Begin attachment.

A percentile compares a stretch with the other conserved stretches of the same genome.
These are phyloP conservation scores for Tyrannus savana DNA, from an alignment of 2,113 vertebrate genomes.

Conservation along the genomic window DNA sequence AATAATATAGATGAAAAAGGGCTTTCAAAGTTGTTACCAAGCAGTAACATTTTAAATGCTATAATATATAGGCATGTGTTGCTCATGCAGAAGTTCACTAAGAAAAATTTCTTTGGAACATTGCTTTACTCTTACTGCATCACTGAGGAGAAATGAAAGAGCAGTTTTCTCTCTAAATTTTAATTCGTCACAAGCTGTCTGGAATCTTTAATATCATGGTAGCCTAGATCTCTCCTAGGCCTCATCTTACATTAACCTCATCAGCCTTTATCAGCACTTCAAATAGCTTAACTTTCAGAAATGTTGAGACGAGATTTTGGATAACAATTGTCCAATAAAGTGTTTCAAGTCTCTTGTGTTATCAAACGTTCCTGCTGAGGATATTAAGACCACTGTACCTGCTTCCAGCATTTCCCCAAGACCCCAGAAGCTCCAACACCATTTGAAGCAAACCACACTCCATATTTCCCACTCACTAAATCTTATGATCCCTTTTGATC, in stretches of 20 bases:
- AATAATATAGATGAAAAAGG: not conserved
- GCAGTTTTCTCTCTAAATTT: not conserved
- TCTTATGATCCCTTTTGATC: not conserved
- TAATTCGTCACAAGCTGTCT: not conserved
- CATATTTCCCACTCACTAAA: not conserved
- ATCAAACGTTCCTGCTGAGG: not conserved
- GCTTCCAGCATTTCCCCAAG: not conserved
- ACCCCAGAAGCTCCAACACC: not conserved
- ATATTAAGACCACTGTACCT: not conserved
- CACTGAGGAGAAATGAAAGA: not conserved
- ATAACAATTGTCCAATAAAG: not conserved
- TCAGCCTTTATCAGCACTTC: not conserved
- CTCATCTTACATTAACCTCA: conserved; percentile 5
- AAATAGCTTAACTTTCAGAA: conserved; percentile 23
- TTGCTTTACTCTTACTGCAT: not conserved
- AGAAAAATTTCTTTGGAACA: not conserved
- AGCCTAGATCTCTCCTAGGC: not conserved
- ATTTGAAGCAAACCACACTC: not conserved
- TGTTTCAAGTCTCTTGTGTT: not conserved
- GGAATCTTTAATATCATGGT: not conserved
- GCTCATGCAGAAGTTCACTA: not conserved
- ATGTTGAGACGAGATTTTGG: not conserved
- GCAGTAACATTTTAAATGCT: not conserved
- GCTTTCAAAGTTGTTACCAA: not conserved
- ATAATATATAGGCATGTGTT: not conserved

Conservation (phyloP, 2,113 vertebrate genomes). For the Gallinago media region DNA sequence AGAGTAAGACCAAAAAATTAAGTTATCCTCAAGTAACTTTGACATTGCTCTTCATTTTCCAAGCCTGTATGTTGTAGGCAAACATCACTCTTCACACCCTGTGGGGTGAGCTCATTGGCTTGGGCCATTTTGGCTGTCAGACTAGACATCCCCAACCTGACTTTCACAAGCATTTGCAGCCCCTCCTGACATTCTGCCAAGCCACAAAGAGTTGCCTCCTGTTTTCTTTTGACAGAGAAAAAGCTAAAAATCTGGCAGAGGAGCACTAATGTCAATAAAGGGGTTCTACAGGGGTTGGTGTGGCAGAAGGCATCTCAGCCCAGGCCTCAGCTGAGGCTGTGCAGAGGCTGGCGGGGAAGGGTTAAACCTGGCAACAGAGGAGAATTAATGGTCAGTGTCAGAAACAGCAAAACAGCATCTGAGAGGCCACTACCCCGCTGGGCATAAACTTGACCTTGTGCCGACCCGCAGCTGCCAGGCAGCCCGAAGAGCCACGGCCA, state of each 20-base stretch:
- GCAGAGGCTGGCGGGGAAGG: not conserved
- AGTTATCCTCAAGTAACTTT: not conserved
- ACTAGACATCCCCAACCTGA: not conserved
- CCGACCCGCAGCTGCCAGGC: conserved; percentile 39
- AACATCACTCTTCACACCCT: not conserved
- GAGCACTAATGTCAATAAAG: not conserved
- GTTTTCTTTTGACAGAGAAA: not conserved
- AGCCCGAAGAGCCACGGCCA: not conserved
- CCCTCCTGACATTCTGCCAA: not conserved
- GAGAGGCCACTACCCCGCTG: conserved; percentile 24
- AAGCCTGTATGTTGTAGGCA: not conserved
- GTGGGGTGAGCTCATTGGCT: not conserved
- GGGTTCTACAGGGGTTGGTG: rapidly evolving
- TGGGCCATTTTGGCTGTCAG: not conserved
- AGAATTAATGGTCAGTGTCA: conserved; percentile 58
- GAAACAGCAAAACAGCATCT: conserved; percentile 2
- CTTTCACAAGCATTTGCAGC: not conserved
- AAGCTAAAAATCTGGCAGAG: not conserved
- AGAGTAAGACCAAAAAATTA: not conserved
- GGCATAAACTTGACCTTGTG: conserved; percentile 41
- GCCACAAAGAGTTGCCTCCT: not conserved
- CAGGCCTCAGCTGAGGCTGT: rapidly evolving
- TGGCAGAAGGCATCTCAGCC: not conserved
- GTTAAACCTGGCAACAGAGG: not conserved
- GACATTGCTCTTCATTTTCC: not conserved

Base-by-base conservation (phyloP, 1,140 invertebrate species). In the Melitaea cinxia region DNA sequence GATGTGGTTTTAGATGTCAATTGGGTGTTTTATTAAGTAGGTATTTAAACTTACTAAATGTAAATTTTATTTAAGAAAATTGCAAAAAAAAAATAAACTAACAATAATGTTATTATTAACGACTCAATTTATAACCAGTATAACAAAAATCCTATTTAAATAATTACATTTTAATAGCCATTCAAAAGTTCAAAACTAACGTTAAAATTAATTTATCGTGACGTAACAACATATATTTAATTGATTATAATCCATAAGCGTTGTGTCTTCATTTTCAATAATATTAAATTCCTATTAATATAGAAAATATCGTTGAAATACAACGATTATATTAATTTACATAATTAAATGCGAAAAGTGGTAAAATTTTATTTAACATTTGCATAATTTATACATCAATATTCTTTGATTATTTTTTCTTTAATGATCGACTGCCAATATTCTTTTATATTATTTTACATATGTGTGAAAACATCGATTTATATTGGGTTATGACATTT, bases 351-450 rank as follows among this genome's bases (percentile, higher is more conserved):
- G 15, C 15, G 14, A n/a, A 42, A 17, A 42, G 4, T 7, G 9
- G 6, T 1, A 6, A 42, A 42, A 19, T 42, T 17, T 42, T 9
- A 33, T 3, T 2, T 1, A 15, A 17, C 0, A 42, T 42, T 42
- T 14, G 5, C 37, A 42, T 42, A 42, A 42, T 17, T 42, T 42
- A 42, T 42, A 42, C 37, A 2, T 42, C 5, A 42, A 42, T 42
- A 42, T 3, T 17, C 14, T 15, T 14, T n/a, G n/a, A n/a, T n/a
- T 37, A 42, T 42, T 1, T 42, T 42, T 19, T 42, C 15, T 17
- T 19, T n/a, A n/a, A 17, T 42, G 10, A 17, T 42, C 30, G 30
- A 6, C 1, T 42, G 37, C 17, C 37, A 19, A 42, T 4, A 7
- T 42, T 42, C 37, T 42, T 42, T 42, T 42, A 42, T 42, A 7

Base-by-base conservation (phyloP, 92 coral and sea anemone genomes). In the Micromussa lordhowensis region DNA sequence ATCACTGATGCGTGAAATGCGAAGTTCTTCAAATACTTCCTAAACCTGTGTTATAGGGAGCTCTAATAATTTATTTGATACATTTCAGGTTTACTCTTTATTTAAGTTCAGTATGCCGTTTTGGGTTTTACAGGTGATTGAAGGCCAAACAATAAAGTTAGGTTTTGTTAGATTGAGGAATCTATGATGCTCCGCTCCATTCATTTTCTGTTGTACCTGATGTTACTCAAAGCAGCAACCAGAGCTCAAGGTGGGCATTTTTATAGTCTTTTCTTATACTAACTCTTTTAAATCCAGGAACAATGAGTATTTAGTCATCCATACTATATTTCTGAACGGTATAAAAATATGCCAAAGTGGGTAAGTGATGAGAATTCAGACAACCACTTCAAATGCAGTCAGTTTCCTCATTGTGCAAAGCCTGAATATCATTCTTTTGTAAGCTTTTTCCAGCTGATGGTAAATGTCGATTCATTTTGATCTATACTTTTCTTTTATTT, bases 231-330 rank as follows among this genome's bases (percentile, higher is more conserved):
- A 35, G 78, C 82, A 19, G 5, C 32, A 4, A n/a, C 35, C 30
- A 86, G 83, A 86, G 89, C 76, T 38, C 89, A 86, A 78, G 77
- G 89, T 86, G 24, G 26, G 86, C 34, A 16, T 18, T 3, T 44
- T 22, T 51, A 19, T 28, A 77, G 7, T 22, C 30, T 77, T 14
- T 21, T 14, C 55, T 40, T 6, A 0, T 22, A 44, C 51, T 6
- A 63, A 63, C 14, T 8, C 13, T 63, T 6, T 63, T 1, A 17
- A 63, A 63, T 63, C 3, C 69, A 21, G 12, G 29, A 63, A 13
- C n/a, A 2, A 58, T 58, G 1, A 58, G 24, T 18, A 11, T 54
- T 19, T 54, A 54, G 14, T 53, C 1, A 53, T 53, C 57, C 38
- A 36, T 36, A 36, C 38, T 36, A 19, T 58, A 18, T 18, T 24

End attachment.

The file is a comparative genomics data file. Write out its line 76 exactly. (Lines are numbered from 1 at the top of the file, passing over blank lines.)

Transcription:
- A 36, T 36, A 36, C 38, T 36, A 19, T 58, A 18, T 18, T 24